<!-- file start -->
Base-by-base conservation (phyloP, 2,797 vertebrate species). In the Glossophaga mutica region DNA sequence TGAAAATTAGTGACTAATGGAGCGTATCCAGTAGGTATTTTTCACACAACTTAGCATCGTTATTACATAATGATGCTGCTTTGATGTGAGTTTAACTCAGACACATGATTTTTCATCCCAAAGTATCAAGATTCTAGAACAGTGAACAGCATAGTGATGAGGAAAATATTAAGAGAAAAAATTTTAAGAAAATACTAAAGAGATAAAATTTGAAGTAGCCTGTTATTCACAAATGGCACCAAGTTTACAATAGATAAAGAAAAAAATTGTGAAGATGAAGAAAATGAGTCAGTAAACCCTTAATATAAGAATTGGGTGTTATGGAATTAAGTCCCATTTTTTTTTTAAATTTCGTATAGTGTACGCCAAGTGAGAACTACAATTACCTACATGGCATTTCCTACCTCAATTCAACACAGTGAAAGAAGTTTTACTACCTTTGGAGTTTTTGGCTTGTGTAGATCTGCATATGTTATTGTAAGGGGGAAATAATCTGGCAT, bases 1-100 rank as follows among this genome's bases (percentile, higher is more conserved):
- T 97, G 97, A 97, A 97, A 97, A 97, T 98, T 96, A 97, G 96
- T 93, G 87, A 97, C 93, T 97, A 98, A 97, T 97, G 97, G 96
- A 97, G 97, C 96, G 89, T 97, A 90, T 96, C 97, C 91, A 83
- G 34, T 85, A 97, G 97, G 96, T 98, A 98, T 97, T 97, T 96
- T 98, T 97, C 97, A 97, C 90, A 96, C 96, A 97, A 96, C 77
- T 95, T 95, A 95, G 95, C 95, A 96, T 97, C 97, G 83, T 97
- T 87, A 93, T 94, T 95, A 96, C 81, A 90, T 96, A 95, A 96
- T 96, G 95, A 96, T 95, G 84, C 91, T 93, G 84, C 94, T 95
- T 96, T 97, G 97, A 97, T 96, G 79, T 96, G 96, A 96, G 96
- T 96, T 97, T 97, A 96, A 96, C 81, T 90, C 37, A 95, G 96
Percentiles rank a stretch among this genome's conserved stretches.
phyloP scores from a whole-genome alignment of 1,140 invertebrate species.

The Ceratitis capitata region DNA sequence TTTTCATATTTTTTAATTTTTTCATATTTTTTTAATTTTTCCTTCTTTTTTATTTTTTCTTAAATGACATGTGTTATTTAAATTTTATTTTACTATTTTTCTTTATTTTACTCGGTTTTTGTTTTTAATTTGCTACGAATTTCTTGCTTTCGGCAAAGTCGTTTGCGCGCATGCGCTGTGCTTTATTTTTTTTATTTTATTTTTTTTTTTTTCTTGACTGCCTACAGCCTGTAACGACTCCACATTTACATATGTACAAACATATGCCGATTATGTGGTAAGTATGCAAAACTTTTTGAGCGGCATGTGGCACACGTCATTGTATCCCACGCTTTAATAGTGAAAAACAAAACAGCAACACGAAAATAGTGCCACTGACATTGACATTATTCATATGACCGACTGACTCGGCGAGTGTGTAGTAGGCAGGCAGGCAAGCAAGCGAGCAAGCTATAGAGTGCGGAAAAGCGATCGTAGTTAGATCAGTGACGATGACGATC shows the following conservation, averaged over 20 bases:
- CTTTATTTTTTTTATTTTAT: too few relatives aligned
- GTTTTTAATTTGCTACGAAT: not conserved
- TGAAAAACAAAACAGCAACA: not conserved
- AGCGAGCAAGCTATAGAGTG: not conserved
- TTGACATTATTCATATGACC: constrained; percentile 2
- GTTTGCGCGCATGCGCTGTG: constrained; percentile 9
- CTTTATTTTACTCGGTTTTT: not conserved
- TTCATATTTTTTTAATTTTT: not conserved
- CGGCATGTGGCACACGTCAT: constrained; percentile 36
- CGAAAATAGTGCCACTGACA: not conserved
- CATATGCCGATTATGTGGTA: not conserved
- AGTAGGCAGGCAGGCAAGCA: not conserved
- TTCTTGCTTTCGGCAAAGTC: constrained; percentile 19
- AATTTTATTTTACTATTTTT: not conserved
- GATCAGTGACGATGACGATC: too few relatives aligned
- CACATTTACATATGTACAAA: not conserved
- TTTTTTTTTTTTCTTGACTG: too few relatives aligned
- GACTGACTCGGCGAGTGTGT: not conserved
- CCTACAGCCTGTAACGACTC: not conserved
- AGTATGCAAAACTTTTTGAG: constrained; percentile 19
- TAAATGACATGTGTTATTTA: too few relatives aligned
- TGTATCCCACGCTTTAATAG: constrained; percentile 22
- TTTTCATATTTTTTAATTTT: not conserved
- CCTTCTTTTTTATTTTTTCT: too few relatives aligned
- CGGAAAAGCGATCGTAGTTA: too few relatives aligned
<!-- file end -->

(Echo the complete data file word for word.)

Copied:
Base-by-base conservation (phyloP, 2,797 vertebrate species). In the Glossophaga mutica region DNA sequence TGAAAATTAGTGACTAATGGAGCGTATCCAGTAGGTATTTTTCACACAACTTAGCATCGTTATTACATAATGATGCTGCTTTGATGTGAGTTTAACTCAGACACATGATTTTTCATCCCAAAGTATCAAGATTCTAGAACAGTGAACAGCATAGTGATGAGGAAAATATTAAGAGAAAAAATTTTAAGAAAATACTAAAGAGATAAAATTTGAAGTAGCCTGTTATTCACAAATGGCACCAAGTTTACAATAGATAAAGAAAAAAATTGTGAAGATGAAGAAAATGAGTCAGTAAACCCTTAATATAAGAATTGGGTGTTATGGAATTAAGTCCCATTTTTTTTTTAAATTTCGTATAGTGTACGCCAAGTGAGAACTACAATTACCTACATGGCATTTCCTACCTCAATTCAACACAGTGAAAGAAGTTTTACTACCTTTGGAGTTTTTGGCTTGTGTAGATCTGCATATGTTATTGTAAGGGGGAAATAATCTGGCAT, bases 1-100 rank as follows among this genome's bases (percentile, higher is more conserved):
- T 97, G 97, A 97, A 97, A 97, A 97, T 98, T 96, A 97, G 96
- T 93, G 87, A 97, C 93, T 97, A 98, A 97, T 97, G 97, G 96
- A 97, G 97, C 96, G 89, T 97, A 90, T 96, C 97, C 91, A 83
- G 34, T 85, A 97, G 97, G 96, T 98, A 98, T 97, T 97, T 96
- T 98, T 97, C 97, A 97, C 90, A 96, C 96, A 97, A 96, C 77
- T 95, T 95, A 95, G 95, C 95, A 96, T 97, C 97, G 83, T 97
- T 87, A 93, T 94, T 95, A 96, C 81, A 90, T 96, A 95, A 96
- T 96, G 95, A 96, T 95, G 84, C 91, T 93, G 84, C 94, T 95
- T 96, T 97, G 97, A 97, T 96, G 79, T 96, G 96, A 96, G 96
- T 96, T 97, T 97, A 96, A 96, C 81, T 90, C 37, A 95, G 96
Percentiles rank a stretch among this genome's conserved stretches.
phyloP scores from a whole-genome alignment of 1,140 invertebrate species.

The Ceratitis capitata region DNA sequence TTTTCATATTTTTTAATTTTTTCATATTTTTTTAATTTTTCCTTCTTTTTTATTTTTTCTTAAATGACATGTGTTATTTAAATTTTATTTTACTATTTTTCTTTATTTTACTCGGTTTTTGTTTTTAATTTGCTACGAATTTCTTGCTTTCGGCAAAGTCGTTTGCGCGCATGCGCTGTGCTTTATTTTTTTTATTTTATTTTTTTTTTTTTCTTGACTGCCTACAGCCTGTAACGACTCCACATTTACATATGTACAAACATATGCCGATTATGTGGTAAGTATGCAAAACTTTTTGAGCGGCATGTGGCACACGTCATTGTATCCCACGCTTTAATAGTGAAAAACAAAACAGCAACACGAAAATAGTGCCACTGACATTGACATTATTCATATGACCGACTGACTCGGCGAGTGTGTAGTAGGCAGGCAGGCAAGCAAGCGAGCAAGCTATAGAGTGCGGAAAAGCGATCGTAGTTAGATCAGTGACGATGACGATC shows the following conservation, averaged over 20 bases:
- CTTTATTTTTTTTATTTTAT: too few relatives aligned
- GTTTTTAATTTGCTACGAAT: not conserved
- TGAAAAACAAAACAGCAACA: not conserved
- AGCGAGCAAGCTATAGAGTG: not conserved
- TTGACATTATTCATATGACC: constrained; percentile 2
- GTTTGCGCGCATGCGCTGTG: constrained; percentile 9
- CTTTATTTTACTCGGTTTTT: not conserved
- TTCATATTTTTTTAATTTTT: not conserved
- CGGCATGTGGCACACGTCAT: constrained; percentile 36
- CGAAAATAGTGCCACTGACA: not conserved
- CATATGCCGATTATGTGGTA: not conserved
- AGTAGGCAGGCAGGCAAGCA: not conserved
- TTCTTGCTTTCGGCAAAGTC: constrained; percentile 19
- AATTTTATTTTACTATTTTT: not conserved
- GATCAGTGACGATGACGATC: too few relatives aligned
- CACATTTACATATGTACAAA: not conserved
- TTTTTTTTTTTTCTTGACTG: too few relatives aligned
- GACTGACTCGGCGAGTGTGT: not conserved
- CCTACAGCCTGTAACGACTC: not conserved
- AGTATGCAAAACTTTTTGAG: constrained; percentile 19
- TAAATGACATGTGTTATTTA: too few relatives aligned
- TGTATCCCACGCTTTAATAG: constrained; percentile 22
- TTTTCATATTTTTTAATTTT: not conserved
- CCTTCTTTTTTATTTTTTCT: too few relatives aligned
- CGGAAAAGCGATCGTAGTTA: too few relatives aligned